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Discussion Starter #1
People,

I have a p/u truck, which I am taking care of (its my friends), and wondering what I should do to keep the battery from "dying" by the time he gats back (in early Sept.). I have seen trickle chargers at harbor Frieght for less than $10. Do I need one of these to keep the battery OK?

Right now, the batt is in the truck, although, I told him to disconnect the neg terminal.........

Thanks!
 

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Household Handyman
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I hope this friend is in the military and you are keeping his vehicle for him until he gets back. That would be so darn nice of you. But, even if this is not a military person's truck: The best thing you can do for the truck is to drive it once a week. Treat it with care. Check the air in the tires, the oil level, all the stuff you should be doing to your vehicle. So you put a few miles on it, that's what it's for, and the best way to maintain it. Drive it, listen to it, look at it, give it back to him in better shape than when he left it---IF you are really his friend. :yes:
 

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Just in case you are in the market for getting a trickle charger, be sure to get one with a smart cutoff switch when battery is charged. Some so-called tricked chargers trickle all the time and in some cases will overcharge battery resulting in premature failure. Battery tender is a good way to go or one like it
 

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Thurman's advise is good, a minimum of 15-20 miles a week, assuming that he left full insurance coverage on it, and you are comfortable in doing so. If you want a trickle charger on it, get one as Roofie described, because, as he said, they can cook the battery if left untended. Frankly though, with the negative cable disconnected, assuming the battery is in decent shape to start with, it should be fine for a couple of months as is. I park our 'vette in the barn from about November through April, depending on the winter, with the battery disconnected, and try to get it out at least once or twice during that time, but it has been fine. I got almost 7 years out of the original battery, and only replaced it then because I figured that it was time for it.
 

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I hope this friend is in the military and you are keeping his vehicle for him until he gets back. That would be so darn nice of you. But, even if this is not a military person's truck: The best thing you can do for the truck is to drive it once a week. Treat it with care. Check the air in the tires, the oil level, all the stuff you should be doing to your vehicle. So you put a few miles on it, that's what it's for, and the best way to maintain it. Drive it, listen to it, look at it, give it back to him in better shape than when he left it---IF you are really his friend. :yes:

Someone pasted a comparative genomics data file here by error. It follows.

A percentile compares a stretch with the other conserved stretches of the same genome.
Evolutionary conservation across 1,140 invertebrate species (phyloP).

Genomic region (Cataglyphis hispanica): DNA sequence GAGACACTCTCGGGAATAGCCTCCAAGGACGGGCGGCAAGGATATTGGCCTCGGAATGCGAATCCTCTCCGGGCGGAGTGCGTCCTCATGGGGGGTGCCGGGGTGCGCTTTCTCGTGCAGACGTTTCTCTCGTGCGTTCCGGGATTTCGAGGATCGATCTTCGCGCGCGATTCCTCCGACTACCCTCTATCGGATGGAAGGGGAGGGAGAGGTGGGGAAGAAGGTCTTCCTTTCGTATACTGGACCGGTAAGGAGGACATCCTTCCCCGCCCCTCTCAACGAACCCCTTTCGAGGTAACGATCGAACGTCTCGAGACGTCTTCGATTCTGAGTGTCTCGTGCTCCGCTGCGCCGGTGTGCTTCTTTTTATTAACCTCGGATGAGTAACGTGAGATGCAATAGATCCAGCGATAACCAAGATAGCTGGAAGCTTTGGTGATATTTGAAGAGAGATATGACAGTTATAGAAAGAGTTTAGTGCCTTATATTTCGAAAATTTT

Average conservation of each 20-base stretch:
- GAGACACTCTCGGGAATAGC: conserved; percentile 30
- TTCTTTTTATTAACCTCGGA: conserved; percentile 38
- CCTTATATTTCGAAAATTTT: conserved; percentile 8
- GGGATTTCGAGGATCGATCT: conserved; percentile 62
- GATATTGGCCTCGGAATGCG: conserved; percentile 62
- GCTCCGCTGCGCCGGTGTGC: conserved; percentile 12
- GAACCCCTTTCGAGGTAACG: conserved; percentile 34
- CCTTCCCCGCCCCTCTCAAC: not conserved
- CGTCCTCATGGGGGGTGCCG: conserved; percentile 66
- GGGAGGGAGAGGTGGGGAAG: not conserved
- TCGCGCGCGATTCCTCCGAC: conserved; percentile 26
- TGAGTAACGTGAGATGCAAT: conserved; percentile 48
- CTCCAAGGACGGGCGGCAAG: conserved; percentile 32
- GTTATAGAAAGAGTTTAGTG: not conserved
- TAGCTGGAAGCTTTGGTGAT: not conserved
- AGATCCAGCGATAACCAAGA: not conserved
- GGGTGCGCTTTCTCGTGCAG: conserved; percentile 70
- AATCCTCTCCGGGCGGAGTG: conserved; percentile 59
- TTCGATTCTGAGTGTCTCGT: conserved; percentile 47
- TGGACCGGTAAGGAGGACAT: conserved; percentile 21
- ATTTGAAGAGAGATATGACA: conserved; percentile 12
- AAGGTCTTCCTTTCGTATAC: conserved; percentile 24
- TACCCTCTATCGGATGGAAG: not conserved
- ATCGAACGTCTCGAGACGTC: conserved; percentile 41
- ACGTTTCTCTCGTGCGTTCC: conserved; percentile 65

I've had to do a brake job on two vehicles that I stored---rusty rotors.:mad:
 

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KemoSabe
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I've had to do a brake job on two vehicles that I stored---rusty rotors.:mad:
At the very minimum, rusty rotors. In most cases, a vehicle that sits long term will need the calipers rebuilt or replaced as well. I had a situation last year with just that, along with a brake hose that was collapsing. All in all, new rotors, calipers, brake hoses, brake lines and pads, it was an $800 repair.

Then there was tires, which didn't fare well to 2 years parked. $750

Next was the rattling internals of the catalytic converter. With exhaust pipe and muffler, (stainless steel system) welded, another $600.

Bad ground on a brake light, another $125

Faulty oil sending unit and new starter, an additional $315.

Parked vehicles tend to go to pieces and hit you all at once when put back to use.

All these repairs were done within a few months of putting the vehicle back on the road. Happily, it's been running great ever since, well over a year.:thumbup:
 
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I just junked a truck that ran well when parked----I just knew it would cost more that the value of the truck to repair the damage from parking it for two years.----Plus mice got into the cab--yuck.
 

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KemoSabe
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I just junked a truck that ran well when parked----I just knew it would cost more that the value of the truck to repair the damage from parking it for two years.----Plus mice got into the cab--yuck.
I know.

I should've never dumped that money into a 1994.:whistling2:

It was my dads truck and I wanted to give it to my son this September, when he gets his license.